HelpSmith allows you to compile your help project as an HTML Help (CHM) file, a standard help format used by Windows applications.
HTML Help Compiler
To create HTML Help (.CHM) files, HelpSmith uses the HHC.exe help compiler which is available with Microsoft HTML Help Workshop. You can download the MS HTML Help Workshop package, install it, and then link the HTML Help compiler (HHC.exe) with HelpSmith in program settings.
For full details, please see this help topic.
Compile an HTML Help (CHM) File
1.On the Project tab, in the Project group, click Compile.
2.In the Compile Project dialog, in the Output Format box, select HTML Help.
3.If necessary, select build tags and other options that you want to apply to this compilation.
Remark: You can also access the Compile Project dialog by pressing F9.
Quick Compilation with the Previous Options
You can skip the Compile Project dialog and apply the previously used options including the build tags that were selected for this output help format:
1.On the Project tab, in the Project group, click on the arrow in the bottom of the Compile button.
2.In the popup menu, under Quick Compilation, click HTML Help.
Batch Compilation Mode
If necessary, you can use the batch compilation mode that allows you to compile documentation in multiple output formats or to generate different versions of the same help file (by using build tags) with a single click. You can visit this topic for more details on how to add a new compilation task.
HTML Help (CHM) Output Directory
When you compile an HTML Help (CHM) file, you can use the default output directory or specify a custom location of your help file.
By default, HelpSmith puts the compiled CHM help file to the same directory where your project file is located. If your help project has never been saved, HelpSmith will use your Windows "My Documents" folder as the default output directory.
Distributing an HTML Help System
•An HTML Help system is stored within a single .CHM file which is the only file that you need to distribute with your application.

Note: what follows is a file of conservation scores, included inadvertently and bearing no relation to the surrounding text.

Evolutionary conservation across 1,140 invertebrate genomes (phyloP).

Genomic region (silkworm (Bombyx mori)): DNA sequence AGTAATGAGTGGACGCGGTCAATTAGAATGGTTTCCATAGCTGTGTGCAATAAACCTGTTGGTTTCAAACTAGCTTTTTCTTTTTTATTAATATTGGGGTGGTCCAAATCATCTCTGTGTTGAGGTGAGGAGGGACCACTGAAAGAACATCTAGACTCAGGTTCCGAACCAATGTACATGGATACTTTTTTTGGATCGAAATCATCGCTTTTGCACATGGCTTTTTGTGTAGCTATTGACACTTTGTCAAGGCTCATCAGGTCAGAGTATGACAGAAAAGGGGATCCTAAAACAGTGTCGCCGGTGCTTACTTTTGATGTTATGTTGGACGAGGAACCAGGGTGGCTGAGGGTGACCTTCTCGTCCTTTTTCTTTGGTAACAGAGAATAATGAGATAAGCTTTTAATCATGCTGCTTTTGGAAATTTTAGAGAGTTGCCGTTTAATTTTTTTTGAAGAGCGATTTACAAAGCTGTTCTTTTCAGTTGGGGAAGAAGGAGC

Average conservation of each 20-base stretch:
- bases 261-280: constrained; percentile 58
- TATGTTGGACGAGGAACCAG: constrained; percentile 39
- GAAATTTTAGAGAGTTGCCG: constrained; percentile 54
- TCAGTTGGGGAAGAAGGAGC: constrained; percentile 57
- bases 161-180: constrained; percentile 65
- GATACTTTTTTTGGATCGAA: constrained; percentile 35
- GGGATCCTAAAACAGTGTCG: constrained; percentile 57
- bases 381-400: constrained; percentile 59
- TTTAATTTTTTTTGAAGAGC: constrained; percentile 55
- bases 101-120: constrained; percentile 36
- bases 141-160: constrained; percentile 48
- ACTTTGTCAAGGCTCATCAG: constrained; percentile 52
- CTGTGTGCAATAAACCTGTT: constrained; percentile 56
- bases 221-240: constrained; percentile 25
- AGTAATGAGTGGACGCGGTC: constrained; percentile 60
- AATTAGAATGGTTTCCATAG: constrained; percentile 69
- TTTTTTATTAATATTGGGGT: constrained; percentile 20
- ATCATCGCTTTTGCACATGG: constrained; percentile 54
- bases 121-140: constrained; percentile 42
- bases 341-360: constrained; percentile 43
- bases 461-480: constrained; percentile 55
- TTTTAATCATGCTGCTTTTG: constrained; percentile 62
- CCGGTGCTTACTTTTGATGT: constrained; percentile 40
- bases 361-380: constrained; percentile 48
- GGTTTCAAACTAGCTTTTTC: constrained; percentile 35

•However, if your CHM help file contains video files, you should also distribute these video files along with the CHM file. For more details on using video in HTML Help (CHM), please visit this help topic.
Integration with an Application
A Windows desktop application can use HTML Help API to interact with an HTML Help (CHM) file and to provide Context-sensitive Help. For more details on HTML Help API, you can refer to Windows SDK, MSDN or to the documentation of your development tool.
Also, below you can find examples of interacting with a CHM file from different IDEs, and from the command line.
•Using a CHM File in a .NET Application (C#, VB.NET, etc.)
•Using a CHM File in a Visual Basic or VBA Application
•Using a CHM File in a Delphi Application
•Calling HTML Help Topics from the Command Line
Customizing an HTML Help System
The following topics describe different categories of the HTML Help-related options:
Known Issue: a CHM File is not Displayed Properly
In some cases, when you open a CHM file, the HTML Help viewer can display a message like "Navigation to the webpage was canceled" or "This program cannot display the webpage" instead of the actual topic content. Since a CHM file contains HTML code, it can be blocked by Windows security policy as a potentially harmful object.
Mostly, this problem occurs when a CHM file is accessed from a network PC and usually this problem does not occur when the CHM file is distributed with an application and accessed from the local PC. For more details on the reasons and solutions of this issue, you can refer to this article.
If you need your users to access your help system through a network, you can consider the Web Help format as an alternative to HTML Help.
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